The Ray Gun: A Love Story - James Alan Gardner

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  1. It Sounds Like Science Fiction But… It’s A Cliché : NPR

    The Internet is full of science fiction becoming science fact. NPR Science Editor Geoff Brumfiel is ready to make a stand. Sort of.

    http://www.npr.org/2017/04/09/523030282/it-sounds-like-science-fiction-but-its-a-clich

    —Huffduffed by grankabeza

  2. Future Tense: Science Fiction

    Russian/American scientist and author, Isaac Asimov, once wrote: Individual science fiction stories may seem as trivial as ever to the blinder critics and philosophers of today — but the core of science fiction, its essence, has become crucial to our salvation if we are to be saved at all.

    —Huffduffed by Clampants

  3. What Can Economics Learn From Science Fiction?

    Economics and science fiction have many relationships that are rarely noticed. A lot of economics is science fiction, in that economists believe in the fiction that they are practicing a ‘science’, and that progress in this ‘science’ can potentially solve all economic problems. Equally, science fiction can be a helpful way of imagining alternative realities, making us re-think assumptions about economy and society that we otherwise take for granted. In this public lecture and launch event for PERC, Professor Ha-Joon Chang argues that science fiction teaches us important lessons about the economy, in particular that it can be changed, that it has been changed, and, most importantly, that it has been changed in the way it has only because some people dared to imagine a different world and fought for it.

    —Huffduffed by jamesmnw

  4. The Fork: Science Fiction versus Mundane Culture

    Neal Stephenson delivers a talk on Science Fiction as a Genre at Gresham College. Four professors discuss the origins of science fiction, its overlap with other genres and its developments over more than a century.

    —Huffduffed by adactio

  5. Gripping Science Tales Need Not Be Science Fiction : NPR

    When does a story about science become science fiction? Cosmologist Lawrence Krauss and theoretical physicist Brian Greene discuss how to spin a yarn about string theory or the Big Bang, without hyping the science. And novelist Ian McEwan, whose books touch on neurosurgery and quantum field theory, talks about what science offers to fiction.

    http://www.npr.org/2013/03/29/175741695/segment-3?ft=1&f=1008

    —Huffduffed by Weltenkreuzer

  6. 38: The Year’s Best Science Fiction: Thirty-First Annual Collection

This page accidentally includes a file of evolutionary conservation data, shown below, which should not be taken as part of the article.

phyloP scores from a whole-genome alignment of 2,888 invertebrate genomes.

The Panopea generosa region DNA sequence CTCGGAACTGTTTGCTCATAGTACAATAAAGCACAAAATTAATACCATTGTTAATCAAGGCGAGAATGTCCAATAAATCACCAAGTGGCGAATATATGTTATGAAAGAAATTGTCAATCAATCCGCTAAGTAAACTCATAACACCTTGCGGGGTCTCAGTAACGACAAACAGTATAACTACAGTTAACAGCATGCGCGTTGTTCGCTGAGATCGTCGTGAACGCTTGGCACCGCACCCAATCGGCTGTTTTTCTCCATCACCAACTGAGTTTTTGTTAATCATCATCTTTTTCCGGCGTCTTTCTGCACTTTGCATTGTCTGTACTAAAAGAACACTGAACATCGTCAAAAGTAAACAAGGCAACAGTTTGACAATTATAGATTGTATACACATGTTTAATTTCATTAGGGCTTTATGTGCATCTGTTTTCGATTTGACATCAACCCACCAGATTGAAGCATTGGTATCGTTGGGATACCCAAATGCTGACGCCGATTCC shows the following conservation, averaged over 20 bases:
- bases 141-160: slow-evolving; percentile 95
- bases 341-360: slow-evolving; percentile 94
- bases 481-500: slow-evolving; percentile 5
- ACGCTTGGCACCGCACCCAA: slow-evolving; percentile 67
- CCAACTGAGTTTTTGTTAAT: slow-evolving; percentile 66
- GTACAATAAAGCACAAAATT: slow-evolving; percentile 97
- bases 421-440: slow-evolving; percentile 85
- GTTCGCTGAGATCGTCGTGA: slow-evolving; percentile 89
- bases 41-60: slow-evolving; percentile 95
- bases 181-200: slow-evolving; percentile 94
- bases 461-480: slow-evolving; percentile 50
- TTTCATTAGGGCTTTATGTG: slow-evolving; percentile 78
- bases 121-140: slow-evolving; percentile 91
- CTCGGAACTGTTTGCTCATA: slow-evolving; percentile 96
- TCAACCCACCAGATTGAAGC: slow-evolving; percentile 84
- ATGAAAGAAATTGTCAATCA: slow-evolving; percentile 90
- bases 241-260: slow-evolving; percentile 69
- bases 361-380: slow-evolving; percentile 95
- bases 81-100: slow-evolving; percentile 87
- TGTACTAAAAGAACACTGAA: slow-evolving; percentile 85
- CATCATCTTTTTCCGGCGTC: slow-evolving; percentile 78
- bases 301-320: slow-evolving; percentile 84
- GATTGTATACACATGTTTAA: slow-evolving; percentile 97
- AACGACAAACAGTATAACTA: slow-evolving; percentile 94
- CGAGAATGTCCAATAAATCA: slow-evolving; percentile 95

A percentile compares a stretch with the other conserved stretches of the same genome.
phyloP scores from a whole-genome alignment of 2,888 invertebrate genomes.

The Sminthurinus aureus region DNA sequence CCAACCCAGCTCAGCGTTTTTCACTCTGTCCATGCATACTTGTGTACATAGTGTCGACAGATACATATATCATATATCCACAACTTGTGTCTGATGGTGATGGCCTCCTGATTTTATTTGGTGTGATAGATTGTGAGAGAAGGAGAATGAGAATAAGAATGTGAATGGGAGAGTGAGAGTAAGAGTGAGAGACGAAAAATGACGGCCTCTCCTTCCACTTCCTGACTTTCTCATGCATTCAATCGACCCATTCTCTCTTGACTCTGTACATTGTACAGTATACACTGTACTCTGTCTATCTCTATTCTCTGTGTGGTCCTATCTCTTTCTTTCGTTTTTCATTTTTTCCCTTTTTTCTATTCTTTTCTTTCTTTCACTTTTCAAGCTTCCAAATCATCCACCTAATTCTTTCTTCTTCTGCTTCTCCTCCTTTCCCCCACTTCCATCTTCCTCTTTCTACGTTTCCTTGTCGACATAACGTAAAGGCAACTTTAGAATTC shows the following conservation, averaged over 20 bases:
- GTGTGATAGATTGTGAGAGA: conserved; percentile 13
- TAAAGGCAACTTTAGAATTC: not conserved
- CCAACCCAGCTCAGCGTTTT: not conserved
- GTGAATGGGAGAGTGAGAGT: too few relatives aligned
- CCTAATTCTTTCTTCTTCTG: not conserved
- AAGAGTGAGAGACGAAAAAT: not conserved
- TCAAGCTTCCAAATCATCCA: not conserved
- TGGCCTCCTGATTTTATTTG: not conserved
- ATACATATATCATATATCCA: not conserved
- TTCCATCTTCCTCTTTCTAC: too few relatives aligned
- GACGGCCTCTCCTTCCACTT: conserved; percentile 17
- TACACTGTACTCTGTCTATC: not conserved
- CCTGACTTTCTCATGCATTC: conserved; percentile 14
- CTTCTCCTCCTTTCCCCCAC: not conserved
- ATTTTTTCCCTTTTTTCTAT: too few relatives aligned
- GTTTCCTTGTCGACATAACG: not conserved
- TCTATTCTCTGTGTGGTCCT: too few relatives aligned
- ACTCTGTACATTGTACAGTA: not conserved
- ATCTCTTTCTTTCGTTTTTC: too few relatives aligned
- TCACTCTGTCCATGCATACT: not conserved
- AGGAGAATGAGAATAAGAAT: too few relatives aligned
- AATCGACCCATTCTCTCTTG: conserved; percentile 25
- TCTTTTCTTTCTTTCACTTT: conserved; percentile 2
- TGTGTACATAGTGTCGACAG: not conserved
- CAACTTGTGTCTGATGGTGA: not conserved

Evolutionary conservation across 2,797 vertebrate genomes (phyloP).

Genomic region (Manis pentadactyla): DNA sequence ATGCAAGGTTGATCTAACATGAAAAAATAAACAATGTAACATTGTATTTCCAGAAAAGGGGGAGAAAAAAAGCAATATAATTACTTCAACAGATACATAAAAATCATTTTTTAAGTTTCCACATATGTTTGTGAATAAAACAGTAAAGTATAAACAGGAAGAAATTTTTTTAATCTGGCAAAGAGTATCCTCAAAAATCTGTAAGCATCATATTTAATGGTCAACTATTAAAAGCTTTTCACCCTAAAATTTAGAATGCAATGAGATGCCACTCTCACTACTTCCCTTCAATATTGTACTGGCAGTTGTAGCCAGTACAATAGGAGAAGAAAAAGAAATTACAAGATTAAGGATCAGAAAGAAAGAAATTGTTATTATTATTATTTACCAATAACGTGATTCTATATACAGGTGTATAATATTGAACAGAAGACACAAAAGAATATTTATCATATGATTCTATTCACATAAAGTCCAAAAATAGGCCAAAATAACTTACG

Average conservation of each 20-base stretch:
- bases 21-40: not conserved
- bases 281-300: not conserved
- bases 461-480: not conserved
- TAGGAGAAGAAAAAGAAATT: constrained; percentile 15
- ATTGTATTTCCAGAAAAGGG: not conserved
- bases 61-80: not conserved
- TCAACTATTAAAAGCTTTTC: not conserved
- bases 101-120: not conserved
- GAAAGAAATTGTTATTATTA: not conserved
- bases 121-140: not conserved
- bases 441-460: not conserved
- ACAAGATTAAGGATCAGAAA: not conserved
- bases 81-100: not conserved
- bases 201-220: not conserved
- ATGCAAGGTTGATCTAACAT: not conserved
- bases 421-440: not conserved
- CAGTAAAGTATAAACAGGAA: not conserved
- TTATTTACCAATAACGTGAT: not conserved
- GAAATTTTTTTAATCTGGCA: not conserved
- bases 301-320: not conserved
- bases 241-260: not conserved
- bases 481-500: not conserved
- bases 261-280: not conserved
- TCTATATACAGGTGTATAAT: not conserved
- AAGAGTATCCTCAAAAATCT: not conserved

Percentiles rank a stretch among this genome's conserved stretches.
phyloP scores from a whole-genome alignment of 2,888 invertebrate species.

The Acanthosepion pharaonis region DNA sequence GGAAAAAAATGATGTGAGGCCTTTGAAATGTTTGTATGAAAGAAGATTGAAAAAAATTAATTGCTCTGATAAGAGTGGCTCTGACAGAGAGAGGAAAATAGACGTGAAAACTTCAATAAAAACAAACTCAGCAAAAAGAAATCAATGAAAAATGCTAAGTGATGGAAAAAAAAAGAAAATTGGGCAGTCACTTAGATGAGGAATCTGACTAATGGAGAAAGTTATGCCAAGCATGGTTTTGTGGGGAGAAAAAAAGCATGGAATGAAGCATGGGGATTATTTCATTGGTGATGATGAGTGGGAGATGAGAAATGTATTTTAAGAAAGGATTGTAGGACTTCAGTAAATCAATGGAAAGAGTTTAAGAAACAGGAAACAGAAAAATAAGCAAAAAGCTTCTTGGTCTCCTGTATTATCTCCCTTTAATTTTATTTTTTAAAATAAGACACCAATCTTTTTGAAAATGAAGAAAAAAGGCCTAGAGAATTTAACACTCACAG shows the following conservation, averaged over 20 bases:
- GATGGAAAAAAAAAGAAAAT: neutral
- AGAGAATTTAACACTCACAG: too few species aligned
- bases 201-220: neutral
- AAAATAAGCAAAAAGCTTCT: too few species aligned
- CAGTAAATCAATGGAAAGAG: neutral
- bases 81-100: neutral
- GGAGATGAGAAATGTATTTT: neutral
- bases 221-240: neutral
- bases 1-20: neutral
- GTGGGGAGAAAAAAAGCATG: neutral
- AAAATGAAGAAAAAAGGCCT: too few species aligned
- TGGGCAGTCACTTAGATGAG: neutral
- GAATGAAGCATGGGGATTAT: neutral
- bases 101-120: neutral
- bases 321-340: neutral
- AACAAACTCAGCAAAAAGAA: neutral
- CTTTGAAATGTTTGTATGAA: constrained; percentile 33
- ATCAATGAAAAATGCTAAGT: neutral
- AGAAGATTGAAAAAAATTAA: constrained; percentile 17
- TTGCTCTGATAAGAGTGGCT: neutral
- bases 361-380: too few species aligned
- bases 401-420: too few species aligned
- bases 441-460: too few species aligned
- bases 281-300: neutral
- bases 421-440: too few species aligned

Is science fiction becoming a conservative genre? The Sometime Seminar discusses the 31st (2014) edition of The Year’s Best Science Fiction, an annual anthology of short stories edited by Gardner Dozois which in decades past has served to define, and to introduce many readers (including us!) to, the…

    http://thesometime.com/seminar/38-the-years-best-science-fiction-thirty-first-annual-collection/

    —Huffduffed by RCR

  7. Design Fiction by Britt Wray (from PRX)

    What does it mean to design technology that doesn’t exist…yet? This type of design exists, and it takes its inspiration from Science Fiction. They call it…Design Fiction.

    This story is about how design fiction imagines and shapes future technologies, featuring transmedia futurist Trevor Haldenby and engineer/philosopher Julian Bleecker.

    http://www.prx.org/pieces/94905-design-fiction#description

    —Huffduffed by zzot

  8. No Warp Drives, No Transporters: Science Fiction Authors Get Real : NPR

    Some of the biggest names in science fiction right now — like The Martian author Andy Weir — are writing what’s called hard sci-fi, based on real-world science and a vision of hope for the future.

    http://www.npr.org/2015/12/13/459392474/no-warp-drives-no-transporters-science-fiction-authors-get-real

    —Huffduffed by fordnr579

  9. The Catholic Geek: The Science of Science Fiction 06/05 by We Built That Network | Technology Podcasts

    Karl Gallagher returns to discussion where science fiction is more fiction than science and vice versa. Host Declan Finn will try to keep up. Karl K. Gallagher is a systems engineer, currently performing data analysis for a major aerospace company. In the past he calculated trajectories for a commercial launch rocket start-up, operated satellites as a US Air Force officer, and selected orbits for government and commercial satellites. Karl lives in Saginaw, TX with his family. So yes, he is a rocket scientist.

    http://www.blogtalkradio.com/webuiltthatnetwork/2016/06/05/the-catholic-geek-the-science-of-science-fiction

    —Huffduffed by curtjester

  10. Future Sci-Fi - RN Future Tense - 27 January 2011

    Russian/American scientist and author, Isaac Asimov, once wrote: Individual science fiction stories may seem as trivial as ever to the blinder critics and philosophers of today — but the core of science fiction, its essence, has become crucial to our salvation if we are to be saved at all.

    Now, there’s no denying science fiction has long been a popular genre — from print to television to film. But does it have the influence it once had?

    Some argue the exponential rate of technological change makes sci-fi less effective in its ability to predict, inspire and shape the future of the real world.

    Here at Future Tense we’re starting the year with a look at the power of science fiction.

    —Huffduffed by imsmi